Special Pizza Delivery! at Valley Oct. 14 and Walnut Creek Oct. 16

  • Nutrition employees will visit Valley High School and Walnut Creek Campus with activities, and students will also get a special meal. Domino’s Pizza will deliver special Domino’s pizzas that meet school lunch guidelines! It will be served as part of a reimbursable lunch or an a la carte item.

Please join us in celebrating National School Lunch Week, Oct. 12-19!

Meet Our Instructional Coaches

Jones meeting with second-grade teacher Amy Drake for a coaching session.

Crossroads coach Jenni Jones meets with a teacher.

The West Des Moines Community School District was one of 39 districts in the state selected in spring 2014 to implement a new leadership system during the 2014-15 school year. The Teacher Leadership and Compensation Grant system, was designed to improve student growth, provide more career opportunities for teachers, support teachers, and strengthen instruction in schools. Prior to receiving the Teacher Compensation grant, the district implemented a pilot instructional coach program at the elementary level. During the pilot, the district had three elementary instructional coaches working with individual schools in the district. As a result of receiving the teacher leadership compensation funds, there are now instructional coaches in every West Des Moines Community Schools (WDMCS) building.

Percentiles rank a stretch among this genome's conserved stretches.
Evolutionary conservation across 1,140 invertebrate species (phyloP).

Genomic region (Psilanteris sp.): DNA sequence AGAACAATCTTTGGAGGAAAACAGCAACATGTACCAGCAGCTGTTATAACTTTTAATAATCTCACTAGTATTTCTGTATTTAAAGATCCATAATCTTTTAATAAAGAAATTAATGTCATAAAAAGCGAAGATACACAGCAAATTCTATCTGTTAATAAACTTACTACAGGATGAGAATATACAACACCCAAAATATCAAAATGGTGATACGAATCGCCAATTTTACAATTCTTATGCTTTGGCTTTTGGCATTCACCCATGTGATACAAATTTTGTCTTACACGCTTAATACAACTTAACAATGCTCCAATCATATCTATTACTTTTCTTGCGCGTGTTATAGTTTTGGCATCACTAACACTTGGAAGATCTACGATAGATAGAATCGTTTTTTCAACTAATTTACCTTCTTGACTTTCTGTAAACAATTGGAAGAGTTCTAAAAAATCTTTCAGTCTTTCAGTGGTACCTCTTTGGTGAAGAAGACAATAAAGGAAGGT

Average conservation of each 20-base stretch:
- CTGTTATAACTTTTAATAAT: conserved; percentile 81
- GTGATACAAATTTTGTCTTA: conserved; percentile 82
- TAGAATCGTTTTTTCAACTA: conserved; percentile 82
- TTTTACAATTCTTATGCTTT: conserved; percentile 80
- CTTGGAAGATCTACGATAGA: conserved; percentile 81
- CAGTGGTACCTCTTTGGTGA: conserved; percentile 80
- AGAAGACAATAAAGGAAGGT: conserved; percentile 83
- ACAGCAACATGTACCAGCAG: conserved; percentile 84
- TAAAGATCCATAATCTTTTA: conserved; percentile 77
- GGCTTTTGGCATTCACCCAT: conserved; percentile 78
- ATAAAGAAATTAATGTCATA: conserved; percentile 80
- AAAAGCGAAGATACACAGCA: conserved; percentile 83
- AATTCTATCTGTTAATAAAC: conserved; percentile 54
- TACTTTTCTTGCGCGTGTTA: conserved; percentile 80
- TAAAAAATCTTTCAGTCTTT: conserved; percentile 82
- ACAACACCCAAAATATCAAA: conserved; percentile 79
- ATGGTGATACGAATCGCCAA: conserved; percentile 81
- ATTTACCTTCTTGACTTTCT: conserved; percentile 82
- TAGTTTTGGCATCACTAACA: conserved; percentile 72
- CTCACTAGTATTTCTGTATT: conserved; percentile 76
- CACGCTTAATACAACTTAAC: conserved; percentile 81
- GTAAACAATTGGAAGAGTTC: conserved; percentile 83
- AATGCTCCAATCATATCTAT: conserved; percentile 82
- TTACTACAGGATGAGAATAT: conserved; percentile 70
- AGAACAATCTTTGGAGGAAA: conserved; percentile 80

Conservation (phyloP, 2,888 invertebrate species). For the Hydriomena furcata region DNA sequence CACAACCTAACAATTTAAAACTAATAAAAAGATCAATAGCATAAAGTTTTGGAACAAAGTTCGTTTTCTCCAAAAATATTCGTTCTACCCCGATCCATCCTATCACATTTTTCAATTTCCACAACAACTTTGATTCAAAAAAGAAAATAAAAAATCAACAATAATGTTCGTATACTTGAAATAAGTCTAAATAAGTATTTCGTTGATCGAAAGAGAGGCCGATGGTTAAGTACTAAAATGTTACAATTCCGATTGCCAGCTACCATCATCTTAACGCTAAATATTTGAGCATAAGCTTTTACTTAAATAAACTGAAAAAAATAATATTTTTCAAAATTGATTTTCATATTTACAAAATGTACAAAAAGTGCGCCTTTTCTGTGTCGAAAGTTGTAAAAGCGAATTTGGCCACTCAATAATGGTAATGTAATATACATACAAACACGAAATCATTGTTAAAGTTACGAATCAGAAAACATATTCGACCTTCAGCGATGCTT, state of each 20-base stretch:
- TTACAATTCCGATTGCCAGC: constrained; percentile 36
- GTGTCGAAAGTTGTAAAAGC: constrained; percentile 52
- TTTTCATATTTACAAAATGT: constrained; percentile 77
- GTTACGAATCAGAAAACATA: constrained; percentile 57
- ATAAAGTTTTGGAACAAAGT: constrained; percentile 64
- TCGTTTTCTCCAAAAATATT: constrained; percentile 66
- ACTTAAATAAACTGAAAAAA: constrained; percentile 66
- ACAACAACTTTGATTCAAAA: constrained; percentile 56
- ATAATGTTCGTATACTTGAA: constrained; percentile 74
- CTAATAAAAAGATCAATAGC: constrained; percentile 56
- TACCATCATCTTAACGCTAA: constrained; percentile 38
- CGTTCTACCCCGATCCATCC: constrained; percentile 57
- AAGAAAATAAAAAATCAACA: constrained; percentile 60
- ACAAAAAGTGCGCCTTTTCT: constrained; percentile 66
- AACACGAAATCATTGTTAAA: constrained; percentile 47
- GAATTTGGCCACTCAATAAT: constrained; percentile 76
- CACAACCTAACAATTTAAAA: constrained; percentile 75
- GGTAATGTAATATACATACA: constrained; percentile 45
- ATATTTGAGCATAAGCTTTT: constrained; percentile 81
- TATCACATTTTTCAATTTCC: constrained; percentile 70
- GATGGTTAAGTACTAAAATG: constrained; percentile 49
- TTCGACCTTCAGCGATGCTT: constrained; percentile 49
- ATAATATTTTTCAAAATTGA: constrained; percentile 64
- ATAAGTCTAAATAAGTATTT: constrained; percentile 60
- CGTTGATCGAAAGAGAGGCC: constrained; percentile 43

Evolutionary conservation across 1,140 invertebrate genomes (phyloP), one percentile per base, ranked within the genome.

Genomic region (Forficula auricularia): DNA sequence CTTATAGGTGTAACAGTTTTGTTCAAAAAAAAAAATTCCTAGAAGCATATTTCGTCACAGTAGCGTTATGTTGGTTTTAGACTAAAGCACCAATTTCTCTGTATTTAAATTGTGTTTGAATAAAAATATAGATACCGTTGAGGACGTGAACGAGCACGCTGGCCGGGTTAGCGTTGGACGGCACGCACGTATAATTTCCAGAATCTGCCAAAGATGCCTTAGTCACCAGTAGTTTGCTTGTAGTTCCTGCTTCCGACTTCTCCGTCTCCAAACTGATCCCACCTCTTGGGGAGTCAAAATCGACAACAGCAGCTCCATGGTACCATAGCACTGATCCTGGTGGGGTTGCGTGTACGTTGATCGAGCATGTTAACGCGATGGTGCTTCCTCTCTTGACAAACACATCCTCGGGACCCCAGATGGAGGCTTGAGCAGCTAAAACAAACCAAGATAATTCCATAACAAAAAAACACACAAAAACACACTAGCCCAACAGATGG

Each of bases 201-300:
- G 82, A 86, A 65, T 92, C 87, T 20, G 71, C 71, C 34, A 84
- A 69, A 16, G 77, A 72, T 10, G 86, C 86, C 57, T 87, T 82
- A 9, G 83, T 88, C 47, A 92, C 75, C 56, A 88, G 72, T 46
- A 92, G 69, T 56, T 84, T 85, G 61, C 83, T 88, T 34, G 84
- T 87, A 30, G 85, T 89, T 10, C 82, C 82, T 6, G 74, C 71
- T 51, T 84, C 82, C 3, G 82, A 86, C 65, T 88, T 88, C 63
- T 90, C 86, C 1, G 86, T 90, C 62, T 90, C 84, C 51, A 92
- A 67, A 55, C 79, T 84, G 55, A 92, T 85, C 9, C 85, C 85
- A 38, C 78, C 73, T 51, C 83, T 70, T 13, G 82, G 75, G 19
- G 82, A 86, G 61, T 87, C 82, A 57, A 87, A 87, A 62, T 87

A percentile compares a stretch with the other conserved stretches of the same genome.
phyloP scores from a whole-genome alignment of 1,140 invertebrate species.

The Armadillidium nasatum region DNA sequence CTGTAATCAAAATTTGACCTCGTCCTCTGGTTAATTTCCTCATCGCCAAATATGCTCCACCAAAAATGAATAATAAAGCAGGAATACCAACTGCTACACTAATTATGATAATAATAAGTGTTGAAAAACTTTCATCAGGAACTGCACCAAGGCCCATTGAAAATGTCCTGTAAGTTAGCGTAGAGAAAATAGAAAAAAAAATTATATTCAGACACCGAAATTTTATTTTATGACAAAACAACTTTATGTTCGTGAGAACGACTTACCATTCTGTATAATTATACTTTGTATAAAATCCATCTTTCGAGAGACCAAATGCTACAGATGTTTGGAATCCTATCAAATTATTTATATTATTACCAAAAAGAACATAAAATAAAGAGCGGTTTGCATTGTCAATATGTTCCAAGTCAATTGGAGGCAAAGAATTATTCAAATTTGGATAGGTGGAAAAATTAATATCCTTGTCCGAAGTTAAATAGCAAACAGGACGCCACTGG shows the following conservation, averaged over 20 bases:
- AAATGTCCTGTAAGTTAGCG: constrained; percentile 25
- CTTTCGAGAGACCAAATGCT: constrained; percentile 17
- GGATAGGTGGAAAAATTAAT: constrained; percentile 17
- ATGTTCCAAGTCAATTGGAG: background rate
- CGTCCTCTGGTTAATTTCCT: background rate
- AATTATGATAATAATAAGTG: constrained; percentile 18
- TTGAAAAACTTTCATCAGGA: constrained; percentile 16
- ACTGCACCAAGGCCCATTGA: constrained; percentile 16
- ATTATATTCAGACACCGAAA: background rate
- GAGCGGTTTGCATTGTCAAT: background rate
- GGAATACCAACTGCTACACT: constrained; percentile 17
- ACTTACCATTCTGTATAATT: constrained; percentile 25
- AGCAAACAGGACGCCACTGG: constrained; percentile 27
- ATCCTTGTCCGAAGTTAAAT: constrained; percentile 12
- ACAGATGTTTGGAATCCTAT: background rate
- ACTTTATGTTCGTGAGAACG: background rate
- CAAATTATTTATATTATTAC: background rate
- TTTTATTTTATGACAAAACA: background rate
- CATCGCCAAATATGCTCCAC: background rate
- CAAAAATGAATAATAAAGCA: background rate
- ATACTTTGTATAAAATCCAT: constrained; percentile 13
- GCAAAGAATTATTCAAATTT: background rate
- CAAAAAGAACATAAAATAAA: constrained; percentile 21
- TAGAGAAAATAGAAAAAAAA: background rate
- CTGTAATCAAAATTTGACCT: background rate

The elementary instructional coaches are: The secondary instructional coaches are
  • Sheila Hudson, Clive
  • Sara Costello, Crestview
  • Jenni Jones, Crossroads Park
  • Maria Anderson, Fairmeadows
  • Shana Olson, Hillside
  • Mackenzie Nichols, Jordan Creek
  • Stephanie McNamara, Western Hills
  • Breck Menz, Westridge

 

 

  • Sarah Gould, Indian Hills
  • Melissa Gress, Indian Hills
  • Katie Seiberling, Stilwell
  • Megan Thomsen, Stilwell
  • Rob Wedebrand, Valley Southwoods
  • Carrie Jacobs, Valley Southwoods and Valley
  • Natasha Davis, Valley
  • Jamie Ehlert, Valley
  • Shannon Johnson, Valley
  • Jim Martin, Valley
  • Tammy Zenti, Walnut Creek
Valley and Valley Southwoods coaches Tess Davis, Carrie, and Shannon Johnson.

Valley and Valley Southwoods coaches Tess Davis, Carrie Jacobs, and Shannon Johnson.

The various ways coaches can be involved in the classroom and the term “instructional coach” have potential to confuse students, but the coaches are able to explain it in very simple terms. They tell students they are there to partner with and help teachers, the way an athletic or vocal coach would. They compare instructional coaching to a group project, where the teacher and the coach are working together on the students’ learning. The most common description of the relationship between coaches and teachers is “partnership.”

“The instructional coach can be someone to talk through ideas, collaborate with, and co-teach with in any subject area,” Jones (Crossroads) said.

Stilwell coaches meet with social studies teacher Leslie Nedved.

Stilwell coaches plan with a teacher.